The importance of engine control in view of the world wide increasing motorization and limited resources is evident, but the control technology usually employed in engines is based on simple concepts which do not exploit all the potentials of the system in terms of consumption and emissions. Predictive control methods have been initially developed for systems with slow dynamics to take into account both optimal requirements and constraints on the states and the inputs. These methods have become continuously faster, are interesting and potentially an adequate approach to improve the performance of the engines. The Predimot project - a part of the Regins-Interregional project - has aimed to extend and adapt predictive control methods. These proceedings of the Predimot workshop discuss the background, the numerical methods and the practical advantages of using such methods. The results show that predictive control can produce impressive performance improvements in the case of transients, even when simple models are used. This holds for quite different engine structures (GDI vs. turbocharged Diesel engine), but also for different targets (emissions vs. cylinder wall temperature control).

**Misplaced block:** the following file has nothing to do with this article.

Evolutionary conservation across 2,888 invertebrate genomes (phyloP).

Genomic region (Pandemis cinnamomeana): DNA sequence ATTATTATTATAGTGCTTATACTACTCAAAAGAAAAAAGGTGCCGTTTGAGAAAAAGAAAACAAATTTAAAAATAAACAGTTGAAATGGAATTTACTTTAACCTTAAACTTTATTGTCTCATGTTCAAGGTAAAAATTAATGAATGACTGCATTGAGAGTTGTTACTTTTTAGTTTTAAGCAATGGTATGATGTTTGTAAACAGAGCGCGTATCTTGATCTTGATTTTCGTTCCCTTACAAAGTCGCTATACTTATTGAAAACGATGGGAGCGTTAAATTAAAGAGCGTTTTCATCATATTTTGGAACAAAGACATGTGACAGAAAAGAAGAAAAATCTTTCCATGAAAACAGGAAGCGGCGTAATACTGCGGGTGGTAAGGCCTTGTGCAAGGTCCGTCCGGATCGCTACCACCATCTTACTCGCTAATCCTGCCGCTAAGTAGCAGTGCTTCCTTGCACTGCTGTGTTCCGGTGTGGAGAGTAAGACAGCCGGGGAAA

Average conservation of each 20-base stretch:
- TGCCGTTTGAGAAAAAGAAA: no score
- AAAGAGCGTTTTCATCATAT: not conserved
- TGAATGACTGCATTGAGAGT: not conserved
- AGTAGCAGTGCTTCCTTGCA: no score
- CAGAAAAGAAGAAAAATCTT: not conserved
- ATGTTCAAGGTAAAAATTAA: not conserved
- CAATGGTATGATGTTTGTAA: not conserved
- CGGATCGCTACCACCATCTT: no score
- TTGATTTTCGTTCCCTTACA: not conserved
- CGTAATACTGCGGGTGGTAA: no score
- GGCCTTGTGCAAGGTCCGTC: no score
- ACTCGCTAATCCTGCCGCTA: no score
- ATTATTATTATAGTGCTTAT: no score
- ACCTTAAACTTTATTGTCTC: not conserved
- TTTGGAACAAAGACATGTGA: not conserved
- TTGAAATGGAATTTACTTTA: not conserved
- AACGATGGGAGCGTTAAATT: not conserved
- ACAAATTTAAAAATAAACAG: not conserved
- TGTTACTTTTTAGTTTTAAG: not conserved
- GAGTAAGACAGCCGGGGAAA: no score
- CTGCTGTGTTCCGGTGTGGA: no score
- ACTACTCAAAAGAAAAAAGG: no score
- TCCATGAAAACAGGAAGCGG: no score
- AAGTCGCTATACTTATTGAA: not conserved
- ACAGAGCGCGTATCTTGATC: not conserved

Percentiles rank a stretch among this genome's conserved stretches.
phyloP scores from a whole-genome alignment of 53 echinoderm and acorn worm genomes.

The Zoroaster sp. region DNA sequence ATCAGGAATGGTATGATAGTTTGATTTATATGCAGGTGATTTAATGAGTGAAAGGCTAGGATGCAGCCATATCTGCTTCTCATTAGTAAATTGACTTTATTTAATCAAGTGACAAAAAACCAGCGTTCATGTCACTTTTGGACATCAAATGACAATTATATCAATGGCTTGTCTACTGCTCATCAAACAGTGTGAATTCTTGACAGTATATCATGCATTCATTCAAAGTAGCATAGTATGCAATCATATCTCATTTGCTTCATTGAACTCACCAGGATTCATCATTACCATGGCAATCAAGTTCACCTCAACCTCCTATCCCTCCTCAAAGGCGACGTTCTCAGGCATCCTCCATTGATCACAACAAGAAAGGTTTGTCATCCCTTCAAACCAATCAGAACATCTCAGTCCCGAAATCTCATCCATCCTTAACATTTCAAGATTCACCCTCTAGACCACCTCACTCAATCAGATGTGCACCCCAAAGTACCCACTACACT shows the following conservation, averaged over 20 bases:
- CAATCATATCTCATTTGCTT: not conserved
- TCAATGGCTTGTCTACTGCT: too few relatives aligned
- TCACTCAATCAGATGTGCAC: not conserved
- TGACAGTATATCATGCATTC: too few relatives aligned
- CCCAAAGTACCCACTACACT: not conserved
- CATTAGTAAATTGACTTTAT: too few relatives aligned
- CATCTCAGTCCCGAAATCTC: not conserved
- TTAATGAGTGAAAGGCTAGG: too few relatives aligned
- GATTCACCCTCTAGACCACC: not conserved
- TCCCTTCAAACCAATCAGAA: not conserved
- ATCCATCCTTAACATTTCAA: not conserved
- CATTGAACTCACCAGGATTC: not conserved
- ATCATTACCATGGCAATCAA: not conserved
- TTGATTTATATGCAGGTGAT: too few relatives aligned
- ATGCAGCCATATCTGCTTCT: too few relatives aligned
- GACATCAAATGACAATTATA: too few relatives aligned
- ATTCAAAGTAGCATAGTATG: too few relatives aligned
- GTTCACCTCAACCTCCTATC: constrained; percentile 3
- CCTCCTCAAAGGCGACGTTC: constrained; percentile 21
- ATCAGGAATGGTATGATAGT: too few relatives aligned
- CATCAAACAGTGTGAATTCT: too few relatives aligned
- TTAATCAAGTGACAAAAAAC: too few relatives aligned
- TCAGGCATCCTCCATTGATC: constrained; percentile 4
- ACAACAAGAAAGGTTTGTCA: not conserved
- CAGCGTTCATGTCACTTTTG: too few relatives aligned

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PREDIMOT Workshop, Feldkirchen an der Donau, February 17, 2006